Cannabidiol (CBD) is a natural compound found in Cannabis Sativa plants, which include marijuana and hemp plants. Lately, there`s been a lot of hype around CBD-infused skin products. You can find it in cosmetics such as creams, lotions, balms, oils, face masks, shampoos and even bath bombs. Federal and state mandates regarding CBD continue to evolve. From a legal point of view, cosmetics companies should take into account that entering the CBD market is not without risk. The proposed federal cannabis and cosmetics laws reflect efforts that would significantly alter FDA regulations on conventional foods, supplements, and cosmetics, and are important reminders of the role lawmakers can play in addressing concerns about FDA authority. The question now is which concern – consumer access to CBD or cosmetic safety – will be addressed first. But a review of this summer`s legislative agenda highlights efforts to change the agency`s authority, as well as the food and cosmetics we`re seeing on shelves after the pandemic. In particular, efforts are focused on the FDA`s policy on the use of cannabis in conventional foods and supplements and the expansion of the FDA`s authority over cosmetics. 13. What is the FDA`s position on cannabis and cannabis-derived ingredients in cosmetics? The Food and Drug Administration (FDA) regulates cannabis and cannabis-derived compounds under the Federal Food, Drug, and Cosmetic (FD&C) Act (21 U.S.C. § 301 et seq.) like any other compound contained in any other FDA-regulated product.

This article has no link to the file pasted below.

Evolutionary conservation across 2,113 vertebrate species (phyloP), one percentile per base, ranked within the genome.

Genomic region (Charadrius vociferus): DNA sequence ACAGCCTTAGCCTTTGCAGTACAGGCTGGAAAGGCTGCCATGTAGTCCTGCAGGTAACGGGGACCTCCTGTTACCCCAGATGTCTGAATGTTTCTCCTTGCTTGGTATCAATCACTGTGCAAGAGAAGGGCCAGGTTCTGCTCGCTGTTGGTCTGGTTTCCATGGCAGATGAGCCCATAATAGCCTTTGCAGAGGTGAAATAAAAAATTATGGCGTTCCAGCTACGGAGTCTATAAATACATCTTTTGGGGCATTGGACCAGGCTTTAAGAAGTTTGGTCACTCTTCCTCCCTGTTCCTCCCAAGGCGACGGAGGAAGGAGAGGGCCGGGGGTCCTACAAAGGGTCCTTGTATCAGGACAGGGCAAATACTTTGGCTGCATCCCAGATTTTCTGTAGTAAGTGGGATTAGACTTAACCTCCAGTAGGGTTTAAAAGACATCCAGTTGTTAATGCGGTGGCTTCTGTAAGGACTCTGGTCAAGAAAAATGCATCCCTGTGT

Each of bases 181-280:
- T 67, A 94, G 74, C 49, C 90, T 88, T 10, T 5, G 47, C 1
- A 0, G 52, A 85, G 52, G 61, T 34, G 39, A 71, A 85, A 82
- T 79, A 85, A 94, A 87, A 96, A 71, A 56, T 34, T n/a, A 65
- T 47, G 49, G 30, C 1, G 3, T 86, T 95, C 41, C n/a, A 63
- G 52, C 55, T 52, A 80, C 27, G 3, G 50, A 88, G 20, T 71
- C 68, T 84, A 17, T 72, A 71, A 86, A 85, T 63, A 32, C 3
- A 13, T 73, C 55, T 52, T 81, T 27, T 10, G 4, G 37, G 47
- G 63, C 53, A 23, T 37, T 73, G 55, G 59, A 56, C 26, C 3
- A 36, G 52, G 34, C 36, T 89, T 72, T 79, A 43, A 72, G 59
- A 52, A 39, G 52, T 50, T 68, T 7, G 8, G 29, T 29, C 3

On this basis, biologics, cosmetics, pharmaceuticals, food, pet food, medical devices, and tobacco products containing CBD or other hemp-derived components fall under the jurisdiction of the FDA and are subject to applicable laws and regulations administered by the agency, regardless of state laws. Ingredients derived from parts of the cannabis plant that do not contain THC or CBD may not fall within the scope of 301(ll) and may therefore be added to foods. For example, as discussed in question #12, some hemp seed ingredients may be legally marketed into human food. However, all food ingredients must comply with all applicable laws and regulations. For example, under the Act, any substance intentionally added to a food is a food additive and is therefore subject to pre-market review and FDA approval, unless the substance is generally recognized as safe by qualified experts under the conditions of its intended use (GRAS), or the use of the substance is otherwise excluded from the definition of food additive (§§§§§ 201(s) and §§ 409 of the FD&C Act [21 U.S.C. §§ 321(s) and 348]). Other than the three hemp seed ingredients mentioned in question #12, no other cannabis or cannabis-derived ingredients have been subject to a food additive application, GRAS notification, or otherwise approved by the FDA for use in foods. Food businesses that wish to use cannabis or cannabis-derived ingredients in their food are subject to the relevant laws and regulations that apply to all food products, including those related to food additives and GRAS processes. One. The FDA has sent warning letters in the past to companies that illegally sell CBD products that claimed to prevent, diagnose, treat, or cure serious diseases such as cancer. Some of these products also violated the FD&C Act because they were marketed as dietary supplements or because they included the addition of CBD to foods.